Audio ephemera

I’m just about finished digitizing my old reel-to-reel audio tapes. Check out this weird blurb I found on the back of one of the tape boxes:


I can’t imagine a lifestyle where people would inflict such horrible tortures on their “friends”. Perhaps times have changed. Then again, this is advertising copy, and perhaps ads didn’t reflect real life back then (unlike today).

Also found this amusing box art:


It’s opera, but even so a couple of those song titles do sound very Soviet.

Movie review: “Avatar”

Went to see Avatar in 3D today (not IMAX though; that was too much like work).

The visuals were worth every penny of my time. I do recommend seeing it in 3D, though it’s not absolutely necessary; high-def will still be good I’m sure. There are some nice Big Things in this movie. I like Big Things.

While watching this I kept thinking how Barlowe-esque some of the creature designs seemed. The heads of the horse-creatures really reminded me of the Daggerwrist from Expedition, and the herd beasts and fliers also were in a similar style. And it turns out he was involved – I spotted his name in the credits, billed as the inspiration for the creature designs. I take that to mean he did some sketches to which someone else added superfluous legs, but even so I’ll have to buy, purchase, consume Avatar material for this reason alone. It’s nice to see Barlowe getting more exposure these days. Maybe there will be a proper Expedition movie one of these days.

The story was a bit of a letdown. The action sequences were exciting but not especially so. The plot was right out of a can: Guy goes in to do a job, turns native, leads natives to victory over his own employers. How many times have we seen this?

I will now fulfill my nerdly obligation by pointing out the flaws I spotted:

  • How can it be economical to travel interstellar distances to mine a mineral, even at $20 million per kilogram? The dollar must be worth a lot in this future, and/or interstellar travel is really, really cheap.
  • Being a twin does not mean having the same brain structure. At birth maybe, but from then on the brain physically rewires itself in response to experience.
  • During the assault on the tree, why didn’t they pull our heroes out of the link right when the general said, “So much for diplomacy”? They weren’t persona non grata at that point. Unprofessional.
  • When our heroes escaped from the brig and made off with the light aircraft, why did the general give up after shooting at them personally (another woefully unprofessional act)? Why were there not other pilots in pursuit within minutes?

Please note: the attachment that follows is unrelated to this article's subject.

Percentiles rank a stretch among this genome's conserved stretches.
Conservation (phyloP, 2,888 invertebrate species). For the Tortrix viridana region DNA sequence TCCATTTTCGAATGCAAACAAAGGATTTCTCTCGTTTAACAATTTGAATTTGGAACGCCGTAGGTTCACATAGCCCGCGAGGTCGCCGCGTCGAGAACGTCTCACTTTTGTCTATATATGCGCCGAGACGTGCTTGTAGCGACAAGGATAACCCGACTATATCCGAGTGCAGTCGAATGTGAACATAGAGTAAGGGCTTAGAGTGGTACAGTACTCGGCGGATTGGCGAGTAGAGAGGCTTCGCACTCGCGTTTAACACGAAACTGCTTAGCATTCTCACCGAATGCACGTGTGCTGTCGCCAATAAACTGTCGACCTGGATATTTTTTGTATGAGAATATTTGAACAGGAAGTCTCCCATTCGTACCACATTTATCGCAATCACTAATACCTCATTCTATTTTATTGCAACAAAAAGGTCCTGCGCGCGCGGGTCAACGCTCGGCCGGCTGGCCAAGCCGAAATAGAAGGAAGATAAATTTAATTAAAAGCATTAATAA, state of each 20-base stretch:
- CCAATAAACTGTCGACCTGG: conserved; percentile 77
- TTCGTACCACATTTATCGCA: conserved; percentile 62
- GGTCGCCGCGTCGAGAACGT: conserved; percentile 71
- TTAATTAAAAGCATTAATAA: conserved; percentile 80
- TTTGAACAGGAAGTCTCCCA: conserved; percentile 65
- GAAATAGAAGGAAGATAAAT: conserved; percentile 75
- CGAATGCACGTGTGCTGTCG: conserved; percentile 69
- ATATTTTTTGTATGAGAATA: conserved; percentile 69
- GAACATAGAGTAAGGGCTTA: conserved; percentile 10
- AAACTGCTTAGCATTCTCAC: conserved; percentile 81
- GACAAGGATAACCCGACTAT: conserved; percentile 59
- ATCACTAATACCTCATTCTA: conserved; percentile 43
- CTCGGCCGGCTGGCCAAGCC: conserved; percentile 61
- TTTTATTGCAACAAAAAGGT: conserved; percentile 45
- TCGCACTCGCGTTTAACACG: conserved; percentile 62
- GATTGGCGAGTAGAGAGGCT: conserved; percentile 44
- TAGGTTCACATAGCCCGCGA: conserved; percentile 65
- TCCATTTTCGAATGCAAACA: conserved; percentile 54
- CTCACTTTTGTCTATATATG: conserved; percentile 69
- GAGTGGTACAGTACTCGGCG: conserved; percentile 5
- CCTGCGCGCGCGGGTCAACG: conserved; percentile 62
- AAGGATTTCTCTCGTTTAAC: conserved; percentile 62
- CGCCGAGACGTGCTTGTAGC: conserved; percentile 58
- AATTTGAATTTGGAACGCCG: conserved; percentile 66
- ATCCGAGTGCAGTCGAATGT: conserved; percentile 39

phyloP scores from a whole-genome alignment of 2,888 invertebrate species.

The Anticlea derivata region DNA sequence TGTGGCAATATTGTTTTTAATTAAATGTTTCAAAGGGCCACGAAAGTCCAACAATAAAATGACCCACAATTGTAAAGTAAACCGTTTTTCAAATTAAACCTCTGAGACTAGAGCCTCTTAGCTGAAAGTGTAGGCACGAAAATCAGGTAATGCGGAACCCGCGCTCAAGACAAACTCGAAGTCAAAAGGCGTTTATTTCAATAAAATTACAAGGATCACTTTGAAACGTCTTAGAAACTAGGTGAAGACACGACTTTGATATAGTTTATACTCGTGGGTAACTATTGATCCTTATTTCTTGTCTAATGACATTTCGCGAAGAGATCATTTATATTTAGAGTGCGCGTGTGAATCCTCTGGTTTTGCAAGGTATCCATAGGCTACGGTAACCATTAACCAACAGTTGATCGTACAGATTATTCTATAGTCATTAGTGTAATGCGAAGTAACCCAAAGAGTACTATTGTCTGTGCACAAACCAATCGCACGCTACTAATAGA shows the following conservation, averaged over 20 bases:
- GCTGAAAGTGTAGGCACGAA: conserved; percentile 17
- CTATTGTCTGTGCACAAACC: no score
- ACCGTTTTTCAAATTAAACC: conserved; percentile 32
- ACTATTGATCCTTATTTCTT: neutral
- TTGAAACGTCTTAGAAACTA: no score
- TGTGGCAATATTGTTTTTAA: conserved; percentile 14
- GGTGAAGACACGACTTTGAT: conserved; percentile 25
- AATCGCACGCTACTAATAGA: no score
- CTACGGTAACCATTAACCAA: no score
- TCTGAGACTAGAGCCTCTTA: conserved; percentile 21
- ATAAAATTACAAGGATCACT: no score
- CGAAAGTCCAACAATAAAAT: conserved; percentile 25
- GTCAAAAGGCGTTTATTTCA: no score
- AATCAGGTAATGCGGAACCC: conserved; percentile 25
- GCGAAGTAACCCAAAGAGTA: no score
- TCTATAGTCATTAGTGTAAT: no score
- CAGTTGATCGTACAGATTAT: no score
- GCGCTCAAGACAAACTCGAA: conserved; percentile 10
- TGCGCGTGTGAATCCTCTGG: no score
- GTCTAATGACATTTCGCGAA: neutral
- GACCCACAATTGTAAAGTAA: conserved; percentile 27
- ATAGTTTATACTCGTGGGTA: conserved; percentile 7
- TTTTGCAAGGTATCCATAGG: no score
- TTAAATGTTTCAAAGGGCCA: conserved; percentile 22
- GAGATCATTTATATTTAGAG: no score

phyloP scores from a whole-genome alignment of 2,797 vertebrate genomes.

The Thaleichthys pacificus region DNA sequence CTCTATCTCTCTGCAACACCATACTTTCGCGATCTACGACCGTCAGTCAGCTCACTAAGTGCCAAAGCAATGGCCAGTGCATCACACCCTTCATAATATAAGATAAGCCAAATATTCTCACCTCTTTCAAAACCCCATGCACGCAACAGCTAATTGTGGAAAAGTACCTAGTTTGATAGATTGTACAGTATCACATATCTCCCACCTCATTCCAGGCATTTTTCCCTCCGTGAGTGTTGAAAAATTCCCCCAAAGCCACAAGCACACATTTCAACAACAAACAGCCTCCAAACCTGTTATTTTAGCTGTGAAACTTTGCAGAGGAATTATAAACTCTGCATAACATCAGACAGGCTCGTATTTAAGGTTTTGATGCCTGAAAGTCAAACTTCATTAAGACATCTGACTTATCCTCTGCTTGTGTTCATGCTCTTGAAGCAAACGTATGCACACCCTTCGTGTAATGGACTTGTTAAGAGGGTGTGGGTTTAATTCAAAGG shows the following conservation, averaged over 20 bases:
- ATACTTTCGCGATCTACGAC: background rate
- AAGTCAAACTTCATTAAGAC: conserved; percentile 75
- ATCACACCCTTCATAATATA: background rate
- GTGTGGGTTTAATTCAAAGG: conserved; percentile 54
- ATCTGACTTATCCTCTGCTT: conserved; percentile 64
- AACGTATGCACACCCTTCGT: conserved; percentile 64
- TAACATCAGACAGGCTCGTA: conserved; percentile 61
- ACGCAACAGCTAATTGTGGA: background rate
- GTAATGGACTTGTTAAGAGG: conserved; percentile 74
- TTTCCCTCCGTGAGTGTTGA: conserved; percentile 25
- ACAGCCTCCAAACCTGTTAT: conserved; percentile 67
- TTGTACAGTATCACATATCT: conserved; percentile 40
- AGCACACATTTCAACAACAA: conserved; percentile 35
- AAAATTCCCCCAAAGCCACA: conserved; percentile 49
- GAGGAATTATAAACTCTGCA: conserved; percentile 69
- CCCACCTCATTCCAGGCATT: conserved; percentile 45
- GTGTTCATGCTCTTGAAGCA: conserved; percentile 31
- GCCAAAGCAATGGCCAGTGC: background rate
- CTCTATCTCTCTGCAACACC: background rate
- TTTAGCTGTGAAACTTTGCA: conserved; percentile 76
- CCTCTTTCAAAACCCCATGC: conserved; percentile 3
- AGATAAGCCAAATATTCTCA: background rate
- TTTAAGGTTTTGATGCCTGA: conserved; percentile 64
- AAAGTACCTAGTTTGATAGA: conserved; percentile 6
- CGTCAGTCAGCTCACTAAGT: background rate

• We know there are orbiting facilities. There must be if they’re shipping these rocks back to Earth. So why bother bombing the natives from aircraft with chemical explosives? If you want shock and awe, drop a nuke on them or use a beam weapon from orbit – show them how very easy it is.
  • The next conflict is going to suck for the natives. They won one battle and kicked one outpost full of humans off the planet. Are there other outposts? Also, those humans are now stuck in orbit, probably unable to return home and with insufficient life support resources. They’re going to be really pissed off and are in the best position to do something about it. Plus, if this mineral is really that valuable, massive reinforcements will arrive from Earth in a few years.

It has come to my attention in the months since this movie debuted that some people admire the native lifestyle portrayed here. Well, good news! There are still some humans living that way right here on Earth. If you like being at the mercy of the elements, vicious animals, horrible parasites and diseases, lacking access to sanitation, communication and medical care, having to spend much of your time working to survive, and throwing spears at bulldozers, I encourage you to move to the Amazon rainforest – what’s left of it, anyway.

More C# syntactic sugar

First up, the “??” uperator. You’ll probably suspect that this is related to the ?= ternary operator, and you’d be right. The ?? operator is called the null-coalescing operator. Not a very meaningful name, but here’s what it does.

foo = bar ?? baz;

is equivalent to:

foo = (bar != null) ? bar : baz;

and also to this, which I usually write because I find the ternary operator ugly:

foo = bar;
if (foo == null)
    foo = baz;

Also discovered recently: extension methods. Not having private access is a bit of a drawback, though I can certainly understand why that is. It amounts to a convenient way to write helper code for awkward APIs.